Woody Allen’s Annie Hall is a film that depicts the life of a character named Alvy Singer, a comedian who always seems nervous, is full of self-loathing, doesn‘t have a positive perspective on life, had an unhappy childhood and has been divorced twice. He knows he has problems but can’t figure out how to solve them in a dignified way so uses sex as a substitute. By the end of the film however, he shows a significant change in his outlook on life, due mostly to his recent relationship with a woman named Annie Hall. They end their relationship but Alvy learns from it, makes changes in his life, and uses it as a stepping stone into his future. The first moment where he shows change is when he compliments Annie after her first performance at a night club. She thinks she did horribly so he gives her reasons why she wasn’t as bad as she thought which cheers her up. This signifies Alvy turning a bad situation into a good one and shows confidence for the first time. Another moment where he shows change is his meeting with Annie in Los Angeles after they have broken up for good. He does things that he is usually reluctant to do: leaving New York City, driving a car, and eating at a health food restaurant. Although it doesn’t end like he hoped, he accepts that they aren’t going to be together any longer and doesn‘t complain, which is his usual response. In addition, he shows growth when he writes a play about his relationship with Annie, which shows their last meeting in L.A. but with an alternate ending with them together; proving that the relationship affected him enough to analyze and critique it. He views the relationship as a learning experience and uses the play to articulate his experience in a productive way, something he hasn’t done yet. Lastly, the ending of the film shows the most significant change from Alvy. He meets with Annie and seems genuinely happy to spend time with her and says he’s glad that he got to know her, contrary to his prior notion to have sex to solve his problems.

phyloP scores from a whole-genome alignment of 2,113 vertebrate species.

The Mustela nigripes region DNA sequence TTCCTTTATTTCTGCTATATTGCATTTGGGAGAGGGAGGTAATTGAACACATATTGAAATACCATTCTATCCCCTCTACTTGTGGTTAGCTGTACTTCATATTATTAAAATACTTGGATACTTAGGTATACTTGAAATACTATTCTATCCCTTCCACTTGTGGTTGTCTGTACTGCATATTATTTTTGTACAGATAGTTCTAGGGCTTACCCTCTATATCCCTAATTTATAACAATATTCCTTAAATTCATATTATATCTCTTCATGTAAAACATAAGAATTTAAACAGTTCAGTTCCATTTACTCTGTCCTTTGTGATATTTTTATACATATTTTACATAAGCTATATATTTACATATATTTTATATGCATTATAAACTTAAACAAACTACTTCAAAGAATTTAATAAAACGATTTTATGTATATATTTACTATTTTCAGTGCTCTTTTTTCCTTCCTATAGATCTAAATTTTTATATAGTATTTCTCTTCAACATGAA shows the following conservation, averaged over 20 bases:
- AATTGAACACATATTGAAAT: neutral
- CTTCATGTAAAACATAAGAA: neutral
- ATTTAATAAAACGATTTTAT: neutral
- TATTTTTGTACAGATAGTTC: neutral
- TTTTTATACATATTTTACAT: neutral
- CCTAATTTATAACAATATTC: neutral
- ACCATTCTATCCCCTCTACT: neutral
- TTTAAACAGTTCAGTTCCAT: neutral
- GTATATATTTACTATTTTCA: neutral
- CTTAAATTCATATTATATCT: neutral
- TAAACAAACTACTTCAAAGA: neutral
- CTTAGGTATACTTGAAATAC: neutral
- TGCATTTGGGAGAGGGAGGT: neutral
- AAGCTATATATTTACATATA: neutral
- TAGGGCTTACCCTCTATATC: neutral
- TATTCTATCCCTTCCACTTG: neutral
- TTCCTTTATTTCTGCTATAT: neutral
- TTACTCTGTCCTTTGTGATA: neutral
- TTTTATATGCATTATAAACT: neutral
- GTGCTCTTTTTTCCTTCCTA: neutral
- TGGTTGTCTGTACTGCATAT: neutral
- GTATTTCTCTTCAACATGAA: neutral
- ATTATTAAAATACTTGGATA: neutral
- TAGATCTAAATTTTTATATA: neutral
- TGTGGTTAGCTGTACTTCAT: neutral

Alvy’s first noticeable change occurs after Annie’s audition at the club. It’s her first time and she thinks that her performance was awful because the audience wasn’t paying attention and there were distractions such as microphone feedback, dropping glass, and a ringing phone. After her performance, they’re walking down the street and he cheers her up by telling her that the crowd was “a tad restless” and that she has a “wonderful voice” (42). He usually saw things in a negative light before this moment and this was the first time in the film where he turned a bad situation into a better one. This helped Annie continue her singing and she improved later because of Alvy and opened new doors for her, thanks to Alvy’s persuasion and change of view. He saw the possible relationship between them as something worthwhile and it ultimately led up to his transformation at the end of the movie. He makes her feel better--confident enough to brag, “Yeah, you know something? I never even took a lesson, either” (42). She accepts his support and Alvy realizes he would need to support her through rough times to keep the relationship rolling. And it meant that he would have to adjust his views and habits to keep her happy. They both changed a little in this scene with both of them being more positive toward bleak situations and Alvy bringing benefits out of this situation. After this, he convinces her to kiss him saying that it will “digest their food better” (43). Maybe he said this joke just to have sex with Annie (which he does in a few scenes) and wouldn’t be much of a change. But he wanted to be in a long term relationship because he told Annie that he wouldn’t let her quit singing. He foresaw that he could help her become a better person and maybe figure himself out along the way, reiterating that he was aware of his problems and wanted to change his ways.
After they break up and Annie moves to Los Angeles, Alvy takes the initiative for...
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